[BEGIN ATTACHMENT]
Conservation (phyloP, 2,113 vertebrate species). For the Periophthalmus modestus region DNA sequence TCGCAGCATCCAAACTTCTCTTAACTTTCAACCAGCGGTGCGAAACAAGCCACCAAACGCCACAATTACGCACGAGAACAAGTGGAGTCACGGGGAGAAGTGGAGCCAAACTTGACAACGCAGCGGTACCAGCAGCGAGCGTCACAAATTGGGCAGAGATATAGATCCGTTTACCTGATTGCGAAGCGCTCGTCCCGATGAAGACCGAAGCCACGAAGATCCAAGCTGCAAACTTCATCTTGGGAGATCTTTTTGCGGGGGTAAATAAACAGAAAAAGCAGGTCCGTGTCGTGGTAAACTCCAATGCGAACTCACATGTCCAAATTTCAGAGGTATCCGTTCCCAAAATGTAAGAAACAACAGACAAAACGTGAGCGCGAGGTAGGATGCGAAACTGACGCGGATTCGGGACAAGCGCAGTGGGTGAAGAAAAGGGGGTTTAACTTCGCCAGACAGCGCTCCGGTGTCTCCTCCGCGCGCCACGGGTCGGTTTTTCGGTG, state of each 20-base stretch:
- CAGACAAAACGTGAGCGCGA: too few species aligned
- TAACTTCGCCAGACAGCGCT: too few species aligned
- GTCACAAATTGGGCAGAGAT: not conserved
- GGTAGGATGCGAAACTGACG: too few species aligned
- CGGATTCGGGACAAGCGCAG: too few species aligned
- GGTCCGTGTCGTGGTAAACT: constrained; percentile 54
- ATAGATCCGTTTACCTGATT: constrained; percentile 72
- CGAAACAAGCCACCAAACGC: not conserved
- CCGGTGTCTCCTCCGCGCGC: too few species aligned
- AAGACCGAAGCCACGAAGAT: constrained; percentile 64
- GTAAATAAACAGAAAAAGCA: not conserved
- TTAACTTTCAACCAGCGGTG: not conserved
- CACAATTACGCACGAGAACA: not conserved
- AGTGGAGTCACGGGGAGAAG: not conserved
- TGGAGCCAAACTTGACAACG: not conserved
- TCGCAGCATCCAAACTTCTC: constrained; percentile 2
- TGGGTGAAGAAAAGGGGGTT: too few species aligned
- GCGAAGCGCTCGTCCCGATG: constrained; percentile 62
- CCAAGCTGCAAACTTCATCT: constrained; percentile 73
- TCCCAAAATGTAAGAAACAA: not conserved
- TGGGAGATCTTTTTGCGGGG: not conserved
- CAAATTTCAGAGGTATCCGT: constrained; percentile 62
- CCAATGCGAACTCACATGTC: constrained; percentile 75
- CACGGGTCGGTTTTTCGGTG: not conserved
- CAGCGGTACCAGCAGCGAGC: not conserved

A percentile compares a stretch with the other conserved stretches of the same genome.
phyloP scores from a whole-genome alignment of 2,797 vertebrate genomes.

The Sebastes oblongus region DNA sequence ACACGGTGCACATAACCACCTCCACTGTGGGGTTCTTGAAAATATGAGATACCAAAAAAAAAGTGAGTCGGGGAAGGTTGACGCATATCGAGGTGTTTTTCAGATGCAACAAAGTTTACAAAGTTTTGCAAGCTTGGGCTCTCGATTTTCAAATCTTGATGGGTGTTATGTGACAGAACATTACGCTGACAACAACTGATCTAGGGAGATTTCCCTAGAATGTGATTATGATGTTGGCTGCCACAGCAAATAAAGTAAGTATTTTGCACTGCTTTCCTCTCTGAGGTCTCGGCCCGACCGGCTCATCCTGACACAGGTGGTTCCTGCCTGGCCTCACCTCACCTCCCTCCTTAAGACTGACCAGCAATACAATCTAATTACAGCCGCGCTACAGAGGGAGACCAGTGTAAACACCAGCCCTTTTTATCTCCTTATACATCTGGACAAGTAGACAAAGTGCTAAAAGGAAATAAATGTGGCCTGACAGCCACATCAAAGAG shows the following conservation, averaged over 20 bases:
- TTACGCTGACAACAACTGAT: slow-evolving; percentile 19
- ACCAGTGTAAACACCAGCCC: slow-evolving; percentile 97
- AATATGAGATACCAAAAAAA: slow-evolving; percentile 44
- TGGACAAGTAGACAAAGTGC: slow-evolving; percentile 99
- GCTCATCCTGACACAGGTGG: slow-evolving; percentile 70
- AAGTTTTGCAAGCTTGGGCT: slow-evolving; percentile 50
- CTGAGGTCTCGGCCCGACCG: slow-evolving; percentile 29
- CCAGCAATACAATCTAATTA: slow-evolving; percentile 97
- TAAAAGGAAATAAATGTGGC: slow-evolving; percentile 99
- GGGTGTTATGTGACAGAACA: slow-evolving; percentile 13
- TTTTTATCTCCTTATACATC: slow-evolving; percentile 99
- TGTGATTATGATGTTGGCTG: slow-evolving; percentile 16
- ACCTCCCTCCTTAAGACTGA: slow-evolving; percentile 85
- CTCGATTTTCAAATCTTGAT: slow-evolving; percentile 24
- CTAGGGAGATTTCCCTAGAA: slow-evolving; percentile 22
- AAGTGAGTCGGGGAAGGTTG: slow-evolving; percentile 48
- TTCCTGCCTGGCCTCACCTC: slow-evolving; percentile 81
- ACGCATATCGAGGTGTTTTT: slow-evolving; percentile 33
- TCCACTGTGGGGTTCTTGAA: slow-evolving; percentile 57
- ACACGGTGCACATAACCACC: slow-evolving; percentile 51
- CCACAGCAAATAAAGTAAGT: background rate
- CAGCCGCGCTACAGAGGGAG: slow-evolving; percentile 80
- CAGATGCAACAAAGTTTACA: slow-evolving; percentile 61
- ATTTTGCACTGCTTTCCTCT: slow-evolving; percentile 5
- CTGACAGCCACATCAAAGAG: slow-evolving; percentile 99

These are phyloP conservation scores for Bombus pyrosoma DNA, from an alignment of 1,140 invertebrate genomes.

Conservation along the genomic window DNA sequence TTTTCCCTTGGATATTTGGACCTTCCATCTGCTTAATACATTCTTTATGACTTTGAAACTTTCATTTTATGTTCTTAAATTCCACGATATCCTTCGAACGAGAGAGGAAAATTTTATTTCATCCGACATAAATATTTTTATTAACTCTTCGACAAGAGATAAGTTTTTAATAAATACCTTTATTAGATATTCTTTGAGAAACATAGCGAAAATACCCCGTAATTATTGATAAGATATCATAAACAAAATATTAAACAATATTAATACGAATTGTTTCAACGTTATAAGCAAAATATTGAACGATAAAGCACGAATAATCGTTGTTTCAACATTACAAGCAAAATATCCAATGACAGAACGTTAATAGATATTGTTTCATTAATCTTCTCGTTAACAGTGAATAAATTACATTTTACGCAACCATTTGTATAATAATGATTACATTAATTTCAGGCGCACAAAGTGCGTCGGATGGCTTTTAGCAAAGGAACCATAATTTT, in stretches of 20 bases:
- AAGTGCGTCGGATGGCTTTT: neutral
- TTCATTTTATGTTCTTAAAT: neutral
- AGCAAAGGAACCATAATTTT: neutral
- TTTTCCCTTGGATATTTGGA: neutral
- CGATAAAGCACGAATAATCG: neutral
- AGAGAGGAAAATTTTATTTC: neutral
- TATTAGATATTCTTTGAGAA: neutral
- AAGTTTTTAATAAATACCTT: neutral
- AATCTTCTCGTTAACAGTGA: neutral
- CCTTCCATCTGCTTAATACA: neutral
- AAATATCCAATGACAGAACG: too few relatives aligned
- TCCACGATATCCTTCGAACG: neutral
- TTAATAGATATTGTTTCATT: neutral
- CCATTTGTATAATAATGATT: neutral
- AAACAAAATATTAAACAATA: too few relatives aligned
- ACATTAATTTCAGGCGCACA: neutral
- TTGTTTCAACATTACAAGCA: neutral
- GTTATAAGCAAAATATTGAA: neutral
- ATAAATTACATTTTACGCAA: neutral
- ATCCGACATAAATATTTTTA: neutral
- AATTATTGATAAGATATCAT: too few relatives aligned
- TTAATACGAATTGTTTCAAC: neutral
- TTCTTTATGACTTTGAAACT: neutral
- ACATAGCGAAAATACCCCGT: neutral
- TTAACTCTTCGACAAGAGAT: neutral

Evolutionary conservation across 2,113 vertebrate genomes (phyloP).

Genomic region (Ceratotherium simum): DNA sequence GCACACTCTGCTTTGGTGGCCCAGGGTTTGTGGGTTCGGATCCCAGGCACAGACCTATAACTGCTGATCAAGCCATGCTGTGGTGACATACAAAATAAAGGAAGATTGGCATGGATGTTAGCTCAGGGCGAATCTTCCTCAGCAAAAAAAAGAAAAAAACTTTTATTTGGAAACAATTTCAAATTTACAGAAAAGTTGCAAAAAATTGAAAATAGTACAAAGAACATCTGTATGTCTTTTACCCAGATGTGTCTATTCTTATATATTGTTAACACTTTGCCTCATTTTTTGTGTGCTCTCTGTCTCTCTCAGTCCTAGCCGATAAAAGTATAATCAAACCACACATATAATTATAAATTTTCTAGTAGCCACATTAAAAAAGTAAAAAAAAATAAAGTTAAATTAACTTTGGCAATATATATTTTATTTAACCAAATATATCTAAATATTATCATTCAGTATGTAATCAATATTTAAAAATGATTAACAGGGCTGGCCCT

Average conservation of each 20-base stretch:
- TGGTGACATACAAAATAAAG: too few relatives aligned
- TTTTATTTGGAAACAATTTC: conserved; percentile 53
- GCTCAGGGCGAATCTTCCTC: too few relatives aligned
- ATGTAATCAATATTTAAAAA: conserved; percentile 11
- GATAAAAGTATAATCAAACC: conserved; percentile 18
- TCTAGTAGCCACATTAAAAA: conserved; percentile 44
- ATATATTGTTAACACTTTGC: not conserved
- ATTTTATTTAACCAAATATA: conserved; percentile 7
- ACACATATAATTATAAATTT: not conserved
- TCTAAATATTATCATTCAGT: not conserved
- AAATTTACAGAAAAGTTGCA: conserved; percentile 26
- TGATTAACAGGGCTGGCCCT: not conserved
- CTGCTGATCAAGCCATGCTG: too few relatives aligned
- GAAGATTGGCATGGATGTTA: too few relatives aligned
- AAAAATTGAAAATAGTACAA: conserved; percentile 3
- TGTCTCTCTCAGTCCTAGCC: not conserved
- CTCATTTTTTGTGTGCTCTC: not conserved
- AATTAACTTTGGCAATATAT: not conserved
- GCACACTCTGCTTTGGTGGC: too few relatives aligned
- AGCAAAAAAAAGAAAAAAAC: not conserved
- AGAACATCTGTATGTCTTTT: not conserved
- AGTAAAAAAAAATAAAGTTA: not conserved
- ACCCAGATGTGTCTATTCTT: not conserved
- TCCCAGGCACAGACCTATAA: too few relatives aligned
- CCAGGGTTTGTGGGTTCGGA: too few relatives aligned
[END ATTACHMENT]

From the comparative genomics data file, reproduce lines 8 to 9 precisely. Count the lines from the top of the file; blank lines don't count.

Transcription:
- ATAGATCCGTTTACCTGATT: constrained; percentile 72
- CGAAACAAGCCACCAAACGC: not conserved